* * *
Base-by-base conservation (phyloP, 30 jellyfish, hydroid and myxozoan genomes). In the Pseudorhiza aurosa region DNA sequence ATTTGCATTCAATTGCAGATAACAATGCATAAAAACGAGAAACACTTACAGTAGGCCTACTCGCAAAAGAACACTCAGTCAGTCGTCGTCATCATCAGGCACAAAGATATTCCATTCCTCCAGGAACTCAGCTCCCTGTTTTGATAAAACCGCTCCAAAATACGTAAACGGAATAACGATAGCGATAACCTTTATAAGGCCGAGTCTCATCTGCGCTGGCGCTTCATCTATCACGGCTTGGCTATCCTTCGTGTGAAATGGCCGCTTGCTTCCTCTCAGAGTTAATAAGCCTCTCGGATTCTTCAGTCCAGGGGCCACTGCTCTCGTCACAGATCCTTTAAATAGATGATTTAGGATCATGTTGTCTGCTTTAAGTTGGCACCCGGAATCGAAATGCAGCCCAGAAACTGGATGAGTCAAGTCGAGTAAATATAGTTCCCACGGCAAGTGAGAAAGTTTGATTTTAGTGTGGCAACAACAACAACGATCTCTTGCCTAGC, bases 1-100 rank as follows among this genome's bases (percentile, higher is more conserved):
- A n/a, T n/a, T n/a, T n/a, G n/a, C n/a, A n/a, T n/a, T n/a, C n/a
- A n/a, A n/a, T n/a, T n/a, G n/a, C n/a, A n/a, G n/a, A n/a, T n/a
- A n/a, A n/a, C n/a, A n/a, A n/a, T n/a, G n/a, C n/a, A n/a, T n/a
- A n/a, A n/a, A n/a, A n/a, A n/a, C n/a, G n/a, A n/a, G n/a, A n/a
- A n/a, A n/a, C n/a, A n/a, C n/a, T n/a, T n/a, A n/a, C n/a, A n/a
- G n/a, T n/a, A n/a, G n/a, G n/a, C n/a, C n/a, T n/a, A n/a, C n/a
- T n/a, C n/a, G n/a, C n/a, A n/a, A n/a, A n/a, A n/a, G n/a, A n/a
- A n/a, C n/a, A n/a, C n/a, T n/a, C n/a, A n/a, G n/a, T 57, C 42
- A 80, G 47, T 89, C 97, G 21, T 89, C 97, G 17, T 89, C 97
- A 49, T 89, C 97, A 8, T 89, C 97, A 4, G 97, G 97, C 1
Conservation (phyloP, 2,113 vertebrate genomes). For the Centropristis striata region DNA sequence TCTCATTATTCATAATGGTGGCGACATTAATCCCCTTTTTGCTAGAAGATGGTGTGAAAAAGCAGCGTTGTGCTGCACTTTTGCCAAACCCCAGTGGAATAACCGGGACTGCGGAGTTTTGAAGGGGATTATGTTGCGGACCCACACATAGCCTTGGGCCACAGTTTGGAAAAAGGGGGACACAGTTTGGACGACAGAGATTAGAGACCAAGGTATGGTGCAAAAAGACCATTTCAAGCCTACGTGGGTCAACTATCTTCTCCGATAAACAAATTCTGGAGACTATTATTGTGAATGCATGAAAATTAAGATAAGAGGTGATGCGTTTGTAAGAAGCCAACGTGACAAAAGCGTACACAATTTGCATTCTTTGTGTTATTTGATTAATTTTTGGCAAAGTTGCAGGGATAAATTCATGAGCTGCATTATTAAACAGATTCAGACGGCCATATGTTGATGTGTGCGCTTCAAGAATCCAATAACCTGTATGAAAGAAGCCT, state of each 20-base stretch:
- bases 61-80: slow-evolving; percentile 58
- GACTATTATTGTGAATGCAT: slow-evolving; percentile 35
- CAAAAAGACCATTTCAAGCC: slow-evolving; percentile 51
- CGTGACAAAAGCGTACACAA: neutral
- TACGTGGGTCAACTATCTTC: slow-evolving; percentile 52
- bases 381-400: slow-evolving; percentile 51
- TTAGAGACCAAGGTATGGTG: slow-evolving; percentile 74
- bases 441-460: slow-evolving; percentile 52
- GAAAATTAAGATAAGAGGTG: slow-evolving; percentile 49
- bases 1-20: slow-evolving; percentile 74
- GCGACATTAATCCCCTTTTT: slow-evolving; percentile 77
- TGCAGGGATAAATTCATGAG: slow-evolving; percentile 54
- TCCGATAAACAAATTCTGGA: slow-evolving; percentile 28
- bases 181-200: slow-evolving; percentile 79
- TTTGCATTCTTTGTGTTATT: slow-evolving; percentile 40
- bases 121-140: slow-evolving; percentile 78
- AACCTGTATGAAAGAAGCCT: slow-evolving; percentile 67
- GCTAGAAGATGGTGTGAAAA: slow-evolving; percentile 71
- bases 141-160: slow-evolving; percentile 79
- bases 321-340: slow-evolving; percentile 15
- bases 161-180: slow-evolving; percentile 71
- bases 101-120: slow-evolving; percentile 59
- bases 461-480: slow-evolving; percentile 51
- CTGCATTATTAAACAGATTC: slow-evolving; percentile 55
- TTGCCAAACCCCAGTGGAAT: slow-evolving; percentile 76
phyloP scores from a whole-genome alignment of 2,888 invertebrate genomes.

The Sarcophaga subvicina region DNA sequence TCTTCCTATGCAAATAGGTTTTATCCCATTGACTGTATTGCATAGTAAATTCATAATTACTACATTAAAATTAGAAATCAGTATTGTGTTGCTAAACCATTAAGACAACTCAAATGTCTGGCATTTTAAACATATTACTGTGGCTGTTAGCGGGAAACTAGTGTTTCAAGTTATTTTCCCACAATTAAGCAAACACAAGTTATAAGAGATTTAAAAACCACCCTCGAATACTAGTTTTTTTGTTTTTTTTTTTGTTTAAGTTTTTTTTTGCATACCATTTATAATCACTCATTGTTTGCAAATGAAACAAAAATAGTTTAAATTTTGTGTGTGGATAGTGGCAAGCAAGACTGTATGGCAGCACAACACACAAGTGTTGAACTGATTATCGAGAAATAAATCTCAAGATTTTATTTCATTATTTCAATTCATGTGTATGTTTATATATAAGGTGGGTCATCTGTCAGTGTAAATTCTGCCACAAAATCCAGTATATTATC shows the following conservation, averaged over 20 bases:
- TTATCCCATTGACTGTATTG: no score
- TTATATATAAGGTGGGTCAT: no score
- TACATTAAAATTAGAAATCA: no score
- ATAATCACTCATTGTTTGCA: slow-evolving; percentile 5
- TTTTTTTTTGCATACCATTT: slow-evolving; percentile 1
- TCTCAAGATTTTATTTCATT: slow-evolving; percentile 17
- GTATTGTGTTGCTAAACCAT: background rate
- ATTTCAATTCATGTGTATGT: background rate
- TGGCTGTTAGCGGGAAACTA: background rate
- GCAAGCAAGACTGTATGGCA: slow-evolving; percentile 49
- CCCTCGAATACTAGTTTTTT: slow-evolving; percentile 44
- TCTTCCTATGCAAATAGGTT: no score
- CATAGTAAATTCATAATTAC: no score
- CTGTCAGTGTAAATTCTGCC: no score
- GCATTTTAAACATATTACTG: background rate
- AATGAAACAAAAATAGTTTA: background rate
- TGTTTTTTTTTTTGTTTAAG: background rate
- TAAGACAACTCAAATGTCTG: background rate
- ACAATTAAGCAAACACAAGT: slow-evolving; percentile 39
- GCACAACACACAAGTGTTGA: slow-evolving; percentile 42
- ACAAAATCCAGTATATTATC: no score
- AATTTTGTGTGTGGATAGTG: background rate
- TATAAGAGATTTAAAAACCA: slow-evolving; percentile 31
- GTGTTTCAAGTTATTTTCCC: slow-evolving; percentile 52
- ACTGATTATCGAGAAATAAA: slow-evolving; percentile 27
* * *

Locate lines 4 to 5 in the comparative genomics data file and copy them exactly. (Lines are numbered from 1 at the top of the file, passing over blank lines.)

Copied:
- A n/a, A n/a, C n/a, A n/a, A n/a, T n/a, G n/a, C n/a, A n/a, T n/a
- A n/a, A n/a, A n/a, A n/a, A n/a, C n/a, G n/a, A n/a, G n/a, A n/a